Yet, it’s the unknown places in our backyard that can be the most rewarding. That’s why, when Hillary and the folks from Rabbit Hill Farms hit us up to attend a thank-you picnic on the farm, we didn’t hesitate to say yes.

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...with Eddie’s recipe, we can resurrect the Misty Dawn...

Misty Dawn Sails Again!

A ship in the harbor is safe, but that’s not what ships are built for.

Back in the 80s, Mop Man and his brother Jimmy found that out the hard way when their beloved 46-foot Chesapeake Bay Bottom fishing boat sunk to the bottom of the Atlantic.

For the past few weeks, we’ve had much the same thing going on with Misty Dawn, our spring Saison named for that ill-fated ship.

Like the Misty Dawn, Misty Dawn Saison was off the radar. We weren’t going to brew it this year.

Nonetheless, in life, sometimes there is a beacon to guide us home. And this time around, we found that beacon in Rabbit Hill malt.

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“Seeing this beer come together,” Mike says, “it really makes it all worthwhile.”

Three Plows 2017

Last year, we brought you the first modern beer made with all-New Jersey ingredients: Three Plows IPA. It was truly a labor of love for us here at CMBC, and we couldn’t have been more proud with how it turned out.

So, we’ve decided to do it again this year… with a twist. The ingredients are still 100% Jersey, it’s still an IPA, but it’s a completely new beer. Three Plows has a fruity and peppery yeast presence, an earthy-malty sweetness, and a pleasant, hoppy aroma flirting with a firm bitterness, yielding an IPA that is uniquely New Jersey.

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Amber Waves of Grain

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Last week, Director of Brewing Operations Jimmy Valm and the CMBC crew headed over to Shiloh, NJ, to check out Rabbit Hill Farms.

“Idyllic,” Jimmy says about the farm. “Just rolling hills of wheat and barley. There were deer bounding all over the place. It was just beautiful.”

Our staff spent the day out there, riding on tractors and prancing through fields of barley. “It’s the stuff life is made of,” Jimmy says.

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The CMBC Crew on a tractor.
This is a thing that happened.

This 580 acre farm was started by Abe Bakker — “A real salt-of-the-earth guy” — thirty years ago, growing potatoes. They were instrumental in developing the Jersey Fresh program, particularly for potatoes. If you’ve ever bought a bag of Jersey Fresh potatoes, these people actually designed the bag.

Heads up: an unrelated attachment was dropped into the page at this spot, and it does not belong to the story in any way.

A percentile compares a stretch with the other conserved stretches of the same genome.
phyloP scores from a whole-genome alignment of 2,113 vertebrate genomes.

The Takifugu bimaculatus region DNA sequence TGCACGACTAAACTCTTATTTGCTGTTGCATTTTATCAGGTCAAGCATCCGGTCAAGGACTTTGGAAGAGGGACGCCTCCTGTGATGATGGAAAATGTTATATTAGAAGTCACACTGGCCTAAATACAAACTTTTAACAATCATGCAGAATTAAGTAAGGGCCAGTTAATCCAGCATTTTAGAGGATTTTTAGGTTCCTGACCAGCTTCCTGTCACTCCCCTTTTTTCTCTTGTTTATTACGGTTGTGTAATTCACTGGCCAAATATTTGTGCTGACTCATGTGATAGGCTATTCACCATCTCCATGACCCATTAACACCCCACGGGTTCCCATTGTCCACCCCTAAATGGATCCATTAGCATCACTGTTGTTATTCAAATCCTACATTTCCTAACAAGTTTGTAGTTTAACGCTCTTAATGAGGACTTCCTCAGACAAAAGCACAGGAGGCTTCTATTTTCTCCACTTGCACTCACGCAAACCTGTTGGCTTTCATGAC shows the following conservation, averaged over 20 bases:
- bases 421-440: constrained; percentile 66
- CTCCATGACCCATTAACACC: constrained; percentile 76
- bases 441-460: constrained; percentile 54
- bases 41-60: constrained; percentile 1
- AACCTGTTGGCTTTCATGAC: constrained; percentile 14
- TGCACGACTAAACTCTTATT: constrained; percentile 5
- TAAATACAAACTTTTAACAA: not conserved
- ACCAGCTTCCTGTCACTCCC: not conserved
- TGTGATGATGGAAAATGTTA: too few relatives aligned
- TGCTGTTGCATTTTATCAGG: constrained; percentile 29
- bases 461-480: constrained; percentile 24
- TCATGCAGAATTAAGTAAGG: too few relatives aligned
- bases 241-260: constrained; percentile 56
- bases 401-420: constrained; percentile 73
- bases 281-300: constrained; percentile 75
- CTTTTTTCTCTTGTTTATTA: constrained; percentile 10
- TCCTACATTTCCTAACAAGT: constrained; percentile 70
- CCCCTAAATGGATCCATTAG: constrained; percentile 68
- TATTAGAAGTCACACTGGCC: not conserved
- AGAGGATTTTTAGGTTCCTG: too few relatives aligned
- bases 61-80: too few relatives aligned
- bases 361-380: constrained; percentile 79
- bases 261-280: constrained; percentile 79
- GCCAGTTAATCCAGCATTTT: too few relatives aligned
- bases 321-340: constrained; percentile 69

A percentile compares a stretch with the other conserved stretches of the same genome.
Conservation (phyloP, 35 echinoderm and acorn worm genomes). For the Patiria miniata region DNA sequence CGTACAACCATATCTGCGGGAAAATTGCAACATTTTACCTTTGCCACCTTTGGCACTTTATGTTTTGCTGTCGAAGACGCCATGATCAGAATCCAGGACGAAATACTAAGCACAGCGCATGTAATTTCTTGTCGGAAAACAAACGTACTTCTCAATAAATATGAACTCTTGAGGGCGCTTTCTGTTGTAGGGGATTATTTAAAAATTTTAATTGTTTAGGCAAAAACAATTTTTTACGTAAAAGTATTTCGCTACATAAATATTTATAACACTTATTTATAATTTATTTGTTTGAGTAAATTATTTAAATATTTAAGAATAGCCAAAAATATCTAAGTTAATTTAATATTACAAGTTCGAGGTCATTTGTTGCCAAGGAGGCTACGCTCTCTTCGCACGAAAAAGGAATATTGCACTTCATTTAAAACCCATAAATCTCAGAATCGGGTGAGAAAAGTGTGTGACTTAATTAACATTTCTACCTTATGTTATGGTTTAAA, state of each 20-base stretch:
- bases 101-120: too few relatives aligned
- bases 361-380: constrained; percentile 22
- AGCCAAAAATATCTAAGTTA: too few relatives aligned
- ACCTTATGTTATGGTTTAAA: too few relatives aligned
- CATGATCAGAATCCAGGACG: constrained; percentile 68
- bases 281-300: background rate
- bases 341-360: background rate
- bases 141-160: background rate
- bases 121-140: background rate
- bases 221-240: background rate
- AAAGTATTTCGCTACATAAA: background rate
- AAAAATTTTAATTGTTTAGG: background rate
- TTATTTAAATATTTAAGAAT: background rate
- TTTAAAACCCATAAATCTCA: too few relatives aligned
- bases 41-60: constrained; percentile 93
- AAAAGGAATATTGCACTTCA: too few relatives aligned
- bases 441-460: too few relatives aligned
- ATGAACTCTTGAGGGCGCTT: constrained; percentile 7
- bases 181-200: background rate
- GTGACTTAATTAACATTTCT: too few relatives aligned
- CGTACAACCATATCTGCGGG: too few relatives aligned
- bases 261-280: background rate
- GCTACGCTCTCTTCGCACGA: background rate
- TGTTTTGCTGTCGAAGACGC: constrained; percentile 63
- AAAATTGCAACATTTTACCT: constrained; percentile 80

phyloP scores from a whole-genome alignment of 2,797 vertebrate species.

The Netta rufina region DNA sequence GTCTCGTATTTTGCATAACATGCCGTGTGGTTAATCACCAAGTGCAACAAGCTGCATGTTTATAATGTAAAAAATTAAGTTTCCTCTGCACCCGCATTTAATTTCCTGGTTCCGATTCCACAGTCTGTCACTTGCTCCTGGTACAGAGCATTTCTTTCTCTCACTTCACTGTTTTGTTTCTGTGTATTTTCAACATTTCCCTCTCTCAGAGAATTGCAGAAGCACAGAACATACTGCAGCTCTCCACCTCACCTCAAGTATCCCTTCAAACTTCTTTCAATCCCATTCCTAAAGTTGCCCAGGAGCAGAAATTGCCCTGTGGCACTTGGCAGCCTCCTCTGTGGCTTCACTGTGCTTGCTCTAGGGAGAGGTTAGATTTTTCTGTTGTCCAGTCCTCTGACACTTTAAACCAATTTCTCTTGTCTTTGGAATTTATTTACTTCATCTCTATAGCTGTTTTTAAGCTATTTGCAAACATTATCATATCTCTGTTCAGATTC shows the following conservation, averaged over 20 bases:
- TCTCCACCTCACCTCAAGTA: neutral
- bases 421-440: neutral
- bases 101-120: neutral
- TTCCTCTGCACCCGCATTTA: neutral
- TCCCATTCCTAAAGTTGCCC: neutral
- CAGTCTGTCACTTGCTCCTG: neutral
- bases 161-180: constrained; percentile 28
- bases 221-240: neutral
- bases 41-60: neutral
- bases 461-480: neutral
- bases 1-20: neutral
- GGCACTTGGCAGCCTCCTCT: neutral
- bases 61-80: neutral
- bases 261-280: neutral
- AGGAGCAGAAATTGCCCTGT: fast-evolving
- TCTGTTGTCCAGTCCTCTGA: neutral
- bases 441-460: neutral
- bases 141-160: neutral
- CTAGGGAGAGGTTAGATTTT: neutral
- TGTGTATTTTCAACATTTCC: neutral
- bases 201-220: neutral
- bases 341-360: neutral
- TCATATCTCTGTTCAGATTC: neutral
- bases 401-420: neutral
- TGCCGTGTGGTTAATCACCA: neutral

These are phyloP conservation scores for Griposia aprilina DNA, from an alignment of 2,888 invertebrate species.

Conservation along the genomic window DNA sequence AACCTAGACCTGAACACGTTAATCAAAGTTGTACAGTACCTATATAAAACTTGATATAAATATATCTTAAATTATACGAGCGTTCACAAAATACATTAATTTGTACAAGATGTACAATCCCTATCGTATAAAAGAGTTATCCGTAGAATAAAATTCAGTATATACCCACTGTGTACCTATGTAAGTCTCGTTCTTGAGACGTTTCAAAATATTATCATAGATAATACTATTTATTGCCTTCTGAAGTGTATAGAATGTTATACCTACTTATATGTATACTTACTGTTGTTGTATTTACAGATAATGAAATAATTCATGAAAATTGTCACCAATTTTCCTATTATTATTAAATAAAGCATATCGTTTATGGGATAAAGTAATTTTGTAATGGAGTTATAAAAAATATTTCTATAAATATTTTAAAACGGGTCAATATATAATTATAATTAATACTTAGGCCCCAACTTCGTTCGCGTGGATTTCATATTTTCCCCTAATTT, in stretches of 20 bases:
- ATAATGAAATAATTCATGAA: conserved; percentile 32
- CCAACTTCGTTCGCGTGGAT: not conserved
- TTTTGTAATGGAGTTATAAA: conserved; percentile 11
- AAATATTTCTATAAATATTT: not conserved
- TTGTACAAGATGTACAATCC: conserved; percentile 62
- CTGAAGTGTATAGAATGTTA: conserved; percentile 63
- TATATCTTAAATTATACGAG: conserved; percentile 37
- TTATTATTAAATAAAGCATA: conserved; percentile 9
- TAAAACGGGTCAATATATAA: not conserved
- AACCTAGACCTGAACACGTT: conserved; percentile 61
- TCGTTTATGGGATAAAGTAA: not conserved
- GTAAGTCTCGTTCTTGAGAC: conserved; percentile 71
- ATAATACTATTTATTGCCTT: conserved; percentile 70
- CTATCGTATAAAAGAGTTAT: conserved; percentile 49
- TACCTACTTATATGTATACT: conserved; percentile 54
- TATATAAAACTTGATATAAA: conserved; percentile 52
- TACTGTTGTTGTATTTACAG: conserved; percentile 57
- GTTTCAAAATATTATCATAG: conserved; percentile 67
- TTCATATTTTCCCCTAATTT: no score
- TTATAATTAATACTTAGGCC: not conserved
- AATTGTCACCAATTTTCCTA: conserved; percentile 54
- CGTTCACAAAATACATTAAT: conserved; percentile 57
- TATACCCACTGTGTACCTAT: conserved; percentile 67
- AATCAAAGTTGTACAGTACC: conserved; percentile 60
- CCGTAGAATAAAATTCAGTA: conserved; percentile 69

But, as you probably know, most people don’t really have brand loyalty toward potatoes. We don’t even know what that means. We didn’t even know potatoes had brands.

So, they’ve decided to branch out into something with a little more brand loyalty. Barley…?

“We’ve grown potatoes for five generations, and potatoes have always been one of our main crops,” says Hillary Barile of Rabbit Hill. “We have, in the past few years, realized that potatoes aren’t really a profitable crop to grow in New Jersey anymore. We wanted to grow something we’d really enjoy, and my brother’s been a homebrewer for about ten years.” Brother Blair wanted to make a beer made entirely out of ingredients he grew himself.

“It seemed like we should grow something that would be fun for us to grow and a challenge for us to grow, and barley hasn’t really been grown in New Jersey for about 100 years. It’s potentially profitable with all of the breweries in New Jersey, and the demand for beers that are produced locally with local ingredients. We wanted to tap into the rising desire for the consumer to know what’s in their food and that it’s something that came from somewhere that they can feel good about.”

Robert Reed, Blair Bakker, Abe Bakker, and Hillary Barile of Rabbit Hill Farms
Robert Reed, Blair Bakker, Abe Bakker,
and Hillary Barile of Rabbit Hill Farms

CMBC was the first brewery they contacted when they started growing barley. “We saw last year that they were the first beer with the Jersey Fresh designation, on the Honey Porter, and we realized that they were a brewery that was really excited about producing beer with local ingredients.”

Ain’t that the truth!

Rabbit Hill Farms was one of the first farms in the state to participate in the Jersey Fresh program. They’ve produced under the brand almost since its inception. “We’re really proud to be a Jersey Fresh supplier,” Hillary says.

We’ll be getting some base malt from these guys — pilsner or two-row. Eventually, they plan to expand into aromatics, caramels, maybe crystals. The climate in New Jersey isn’t great for barley — far too wet, as you may have noticed recently — so we’ll be working with them to develop their system.

When they made the decision to grow barley for brewing, Blair mentioned that they’d have to learn how to malt the barley. Undaunted, Hillary said, “Well, I’m sure we can figure that out.”

You know how we like to keep things local at CMBC, and we’re glad to hear that news traveled all the way to Shiloh. Really, it’s not all that far — and Rabbit Hill Farm takes up about half the town.

Abe shows off the kiln
Abe shows off the kiln

They should be around for awhile, too. They’ve just gotten their farm preservation designation, so the land will be used for agriculture in perpetuity.

In addition to Rabbit Hill, we’re looking toward several local farms to supply our hops — so it looks like a 100% New Jersey beer isn’t far from a possibility.

“When we were working on Beets by May, we discussed a 100% Jersey beer as a possibility,” Jimmy tells us. “Rabbit Hill contacted us at that time and we thought, ‘Perfect!'”

Details are still up in the air, but look for a release sometime in the fall.

Keepin’ it local, keepin’ it good. That’s what we like to see!